08 September 2013

Cleopatra (boardgame review)

This will be a "boardgame review - light" since it's not my game but something that is owned by the club which means I could not take pictures of everything inside the box as I usually do. Cleopatra is a Days of Wonder title, and if you are familiar with Days of Wonder they are producing games that are very family oriented, they often have solid core mechanics and offer a good deal of competitive gaming.

Cleopatra is no different, in this 2-5 player game players take on the role of Egyptian architects working on a temple. Each player uses a constant stream of resource cards that are picked up and collected to build various parts of the temple. Once you finish working on a part you get paid, and every time a larger part of the temple is finished Cleopatra moves one step on the turn track. Once 5 parts of the temple are fully finished she enters the temple and the game ends.

The player with most gold at the end of the game is the winner. There is however one twist. Many resource cards and characters that you can use in the game vastly speed up your work - but also taint you with "corruption". This means that you can easily race ahead of all other players but if at the end of the game you are the most corrupted architect you are simply sacrificed to the gods and automatically lose/end up last.

The gameplay is very similar to that of Ticket To Ride in that it revolves a lot around picking up cards. There is a constant flow of cards distributed on 3 separate piles which players can pick up during their turn. Each time the cards from one of these decks is picked up 3 new cards are picked from the main deck and distributed among the 3 decks so that there is always at least 1 card in each deck. 50% of these cards are face up and 50% are face down meaning players will have to take a chance -but this also means that their opponents won't know what card the player picked up.

Players can instead of picking up cards, opt to spend cards during their turn. Spending cards follow the guidelines of each building block of the temple. The Sphinx statues may require a player to discard 1 artisan, 1 stone and 1 marble card. The player discards his card, places the new element on the board and cashes in money for his work. The more impressive or simultaneously numerous work performed by a player the more money you get.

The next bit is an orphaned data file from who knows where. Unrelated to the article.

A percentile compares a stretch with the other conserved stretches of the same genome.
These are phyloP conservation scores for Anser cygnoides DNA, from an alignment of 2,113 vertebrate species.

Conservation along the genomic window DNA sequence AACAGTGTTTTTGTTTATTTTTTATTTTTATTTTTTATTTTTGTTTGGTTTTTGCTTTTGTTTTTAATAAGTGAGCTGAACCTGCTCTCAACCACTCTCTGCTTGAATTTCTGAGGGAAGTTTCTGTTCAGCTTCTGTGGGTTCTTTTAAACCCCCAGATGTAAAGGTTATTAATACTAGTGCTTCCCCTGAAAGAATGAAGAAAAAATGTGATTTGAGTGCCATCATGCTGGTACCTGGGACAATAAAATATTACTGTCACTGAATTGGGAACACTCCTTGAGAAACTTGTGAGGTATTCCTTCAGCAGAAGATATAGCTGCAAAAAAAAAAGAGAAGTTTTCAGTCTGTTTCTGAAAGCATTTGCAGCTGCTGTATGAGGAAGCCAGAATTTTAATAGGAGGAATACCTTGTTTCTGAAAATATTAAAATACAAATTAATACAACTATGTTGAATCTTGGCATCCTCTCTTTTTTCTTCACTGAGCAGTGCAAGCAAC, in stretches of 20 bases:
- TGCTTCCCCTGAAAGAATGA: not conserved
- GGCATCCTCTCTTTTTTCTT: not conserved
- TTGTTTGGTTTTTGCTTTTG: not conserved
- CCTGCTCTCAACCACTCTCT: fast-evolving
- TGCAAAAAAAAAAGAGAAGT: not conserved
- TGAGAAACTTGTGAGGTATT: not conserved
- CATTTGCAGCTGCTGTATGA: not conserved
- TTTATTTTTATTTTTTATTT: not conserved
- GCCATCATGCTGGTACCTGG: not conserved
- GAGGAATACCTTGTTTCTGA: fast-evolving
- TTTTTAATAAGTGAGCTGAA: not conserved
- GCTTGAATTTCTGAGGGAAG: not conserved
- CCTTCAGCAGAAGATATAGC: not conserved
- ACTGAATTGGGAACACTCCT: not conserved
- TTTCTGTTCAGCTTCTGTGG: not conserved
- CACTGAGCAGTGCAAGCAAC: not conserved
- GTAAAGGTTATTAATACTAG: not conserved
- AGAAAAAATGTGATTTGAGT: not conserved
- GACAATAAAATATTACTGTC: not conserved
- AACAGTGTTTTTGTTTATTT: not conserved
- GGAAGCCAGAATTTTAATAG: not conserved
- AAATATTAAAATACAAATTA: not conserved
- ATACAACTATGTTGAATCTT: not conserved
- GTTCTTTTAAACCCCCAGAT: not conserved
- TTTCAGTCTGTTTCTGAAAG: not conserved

And so it goes, around and around, each player taking turns in either picking up a handful of resource cards, playing characters with special abilities, and/or build something for the temple.

Some resources and most characters add corruption tokens to the active player, corruption is gathered in a small pyramid and kept hidden from the other players until the game ends. You  do not only get corruption for spending "tainted" cards, but also suffer corruption points if you at the end of the game have unspent corrupted cards in your hand.

Another way to accumulate corruption is when the game calls for sacrifices to the gods. Whenever a player uses the quarry where you build pieces for the temple, 5 dice are rolled - if the Ankh symbol comes up the die is locked and is not re-rolled by the next player who uses the quarry. Players roll these dice until all dice are locked with the Ankh symbol face up. When this happens there is a ceremony which calls players to offer money to the temple. This is a secret bidding where you hold out your hand and turn it up with the money you are offering at the same time as everyone else. The player who offered the most can reduce his corruption level, while all other players suffer corruption for their cheapness.

Corruption can also be removed by working on the terrace level in the temple, by placing marbled floor tiles and creating small isolated spaces which you claim by placing an Anubis statue. The bigger this isolated space the more points of corruption you will get to remove at the end of the game when corruption is counted and disclosed between players.

So it's a pretty simple game, easy to learn and is on the same enjoyment and competitive level as Ticket To Ride. The plastic pieces could perhaps be a bit nicer, but definitely add to the visual aspect as players add new elements to the temple. It's definitely something which you can play with the family or with friends who perhaps aren't regular board gamers, it's one of those "gateway" games which can present what modern boardgames can offer and be like.

We managed to play this game right after a session of "Kolejka" and finished both games within 3.5 hours. I enjoyed it and think the rest of the guys liked it too. Just enough complexity for 5 tired guys playing on a Sunday afternoon.

I would rate it somewhere around 7.5/10

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